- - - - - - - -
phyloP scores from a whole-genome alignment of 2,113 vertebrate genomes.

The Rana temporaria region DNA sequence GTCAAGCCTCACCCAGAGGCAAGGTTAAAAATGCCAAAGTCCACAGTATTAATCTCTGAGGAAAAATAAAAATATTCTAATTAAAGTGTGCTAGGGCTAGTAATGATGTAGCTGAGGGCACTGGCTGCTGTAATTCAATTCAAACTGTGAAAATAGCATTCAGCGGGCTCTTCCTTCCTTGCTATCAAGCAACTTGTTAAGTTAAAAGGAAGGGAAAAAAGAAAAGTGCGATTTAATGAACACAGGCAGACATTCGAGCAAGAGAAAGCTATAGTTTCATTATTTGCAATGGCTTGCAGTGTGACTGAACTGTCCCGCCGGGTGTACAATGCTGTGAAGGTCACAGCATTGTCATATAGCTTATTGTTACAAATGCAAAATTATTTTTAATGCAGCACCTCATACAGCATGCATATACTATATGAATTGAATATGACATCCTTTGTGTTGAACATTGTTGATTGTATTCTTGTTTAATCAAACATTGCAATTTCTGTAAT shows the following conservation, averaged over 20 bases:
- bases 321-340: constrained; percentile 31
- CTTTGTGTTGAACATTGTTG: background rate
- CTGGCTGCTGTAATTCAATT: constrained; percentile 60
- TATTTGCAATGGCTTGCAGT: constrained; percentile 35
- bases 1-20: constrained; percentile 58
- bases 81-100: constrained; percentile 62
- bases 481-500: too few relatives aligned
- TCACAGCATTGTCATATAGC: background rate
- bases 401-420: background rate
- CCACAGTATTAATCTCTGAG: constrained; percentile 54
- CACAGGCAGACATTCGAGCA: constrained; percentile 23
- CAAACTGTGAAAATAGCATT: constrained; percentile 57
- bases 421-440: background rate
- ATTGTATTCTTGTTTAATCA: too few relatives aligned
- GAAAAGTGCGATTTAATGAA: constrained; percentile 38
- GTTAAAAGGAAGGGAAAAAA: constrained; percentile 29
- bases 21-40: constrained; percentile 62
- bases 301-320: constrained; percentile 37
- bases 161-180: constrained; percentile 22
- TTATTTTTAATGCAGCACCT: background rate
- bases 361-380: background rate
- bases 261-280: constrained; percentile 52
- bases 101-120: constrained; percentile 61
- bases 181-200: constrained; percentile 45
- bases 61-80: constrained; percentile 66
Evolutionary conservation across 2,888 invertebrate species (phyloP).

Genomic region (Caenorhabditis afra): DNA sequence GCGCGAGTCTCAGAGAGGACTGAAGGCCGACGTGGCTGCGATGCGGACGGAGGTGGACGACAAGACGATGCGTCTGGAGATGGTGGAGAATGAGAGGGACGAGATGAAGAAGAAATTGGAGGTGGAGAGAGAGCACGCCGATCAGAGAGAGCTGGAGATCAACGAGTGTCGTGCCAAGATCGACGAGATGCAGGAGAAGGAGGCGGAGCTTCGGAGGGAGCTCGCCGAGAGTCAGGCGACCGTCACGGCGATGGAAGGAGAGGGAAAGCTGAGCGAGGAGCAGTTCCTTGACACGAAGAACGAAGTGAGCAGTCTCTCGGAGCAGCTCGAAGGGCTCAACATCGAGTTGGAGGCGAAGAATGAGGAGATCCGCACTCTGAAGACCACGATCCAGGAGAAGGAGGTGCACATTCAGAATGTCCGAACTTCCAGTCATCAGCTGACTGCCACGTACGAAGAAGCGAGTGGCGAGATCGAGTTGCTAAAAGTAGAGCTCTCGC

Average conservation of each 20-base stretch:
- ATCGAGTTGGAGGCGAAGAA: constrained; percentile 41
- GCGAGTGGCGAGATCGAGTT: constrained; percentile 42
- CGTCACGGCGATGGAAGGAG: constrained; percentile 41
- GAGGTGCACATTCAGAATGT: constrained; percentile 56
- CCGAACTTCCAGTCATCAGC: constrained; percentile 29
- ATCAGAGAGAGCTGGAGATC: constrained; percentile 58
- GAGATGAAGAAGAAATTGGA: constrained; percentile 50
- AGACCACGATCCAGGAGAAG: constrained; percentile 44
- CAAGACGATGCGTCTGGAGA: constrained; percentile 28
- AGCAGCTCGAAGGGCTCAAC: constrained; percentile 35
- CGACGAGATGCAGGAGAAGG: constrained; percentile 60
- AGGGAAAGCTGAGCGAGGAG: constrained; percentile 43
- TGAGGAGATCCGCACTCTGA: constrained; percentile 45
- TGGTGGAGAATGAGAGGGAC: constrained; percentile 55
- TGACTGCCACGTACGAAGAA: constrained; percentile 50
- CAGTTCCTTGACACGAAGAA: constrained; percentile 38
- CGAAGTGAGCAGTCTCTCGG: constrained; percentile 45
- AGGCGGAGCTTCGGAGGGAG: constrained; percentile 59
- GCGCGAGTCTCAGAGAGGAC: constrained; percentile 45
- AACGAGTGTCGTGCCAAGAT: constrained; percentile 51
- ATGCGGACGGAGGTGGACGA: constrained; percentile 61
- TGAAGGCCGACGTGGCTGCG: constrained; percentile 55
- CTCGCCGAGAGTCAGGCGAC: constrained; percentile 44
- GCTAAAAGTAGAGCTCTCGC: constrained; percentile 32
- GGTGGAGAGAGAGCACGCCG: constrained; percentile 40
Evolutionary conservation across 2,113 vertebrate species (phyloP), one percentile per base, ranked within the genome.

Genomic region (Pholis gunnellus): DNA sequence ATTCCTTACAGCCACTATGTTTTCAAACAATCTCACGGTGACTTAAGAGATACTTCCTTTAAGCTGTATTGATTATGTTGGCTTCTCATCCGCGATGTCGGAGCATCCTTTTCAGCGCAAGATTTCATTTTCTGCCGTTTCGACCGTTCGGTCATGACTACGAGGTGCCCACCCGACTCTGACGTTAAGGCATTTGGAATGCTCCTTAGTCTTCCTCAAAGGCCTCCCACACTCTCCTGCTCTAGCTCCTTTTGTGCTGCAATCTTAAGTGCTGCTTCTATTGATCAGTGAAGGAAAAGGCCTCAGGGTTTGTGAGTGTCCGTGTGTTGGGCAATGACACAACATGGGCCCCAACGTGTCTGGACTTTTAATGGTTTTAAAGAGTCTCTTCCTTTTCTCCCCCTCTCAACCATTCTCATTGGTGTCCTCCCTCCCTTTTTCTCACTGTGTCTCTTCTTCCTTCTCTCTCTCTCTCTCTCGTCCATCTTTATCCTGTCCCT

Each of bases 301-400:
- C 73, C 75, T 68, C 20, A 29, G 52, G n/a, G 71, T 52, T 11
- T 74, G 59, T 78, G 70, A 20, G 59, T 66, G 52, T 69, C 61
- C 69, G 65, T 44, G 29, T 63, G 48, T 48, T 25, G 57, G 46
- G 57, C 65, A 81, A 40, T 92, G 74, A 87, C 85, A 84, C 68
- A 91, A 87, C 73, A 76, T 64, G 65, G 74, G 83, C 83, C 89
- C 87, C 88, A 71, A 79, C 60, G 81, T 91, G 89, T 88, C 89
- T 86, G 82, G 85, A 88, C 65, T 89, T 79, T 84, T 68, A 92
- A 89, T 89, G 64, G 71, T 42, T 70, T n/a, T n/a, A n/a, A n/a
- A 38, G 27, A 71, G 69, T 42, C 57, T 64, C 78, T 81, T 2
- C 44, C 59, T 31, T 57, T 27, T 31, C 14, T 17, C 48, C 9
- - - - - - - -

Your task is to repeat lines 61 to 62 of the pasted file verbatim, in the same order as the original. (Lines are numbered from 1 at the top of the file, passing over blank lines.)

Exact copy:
- C 69, G 65, T 44, G 29, T 63, G 48, T 48, T 25, G 57, G 46
- G 57, C 65, A 81, A 40, T 92, G 74, A 87, C 85, A 84, C 68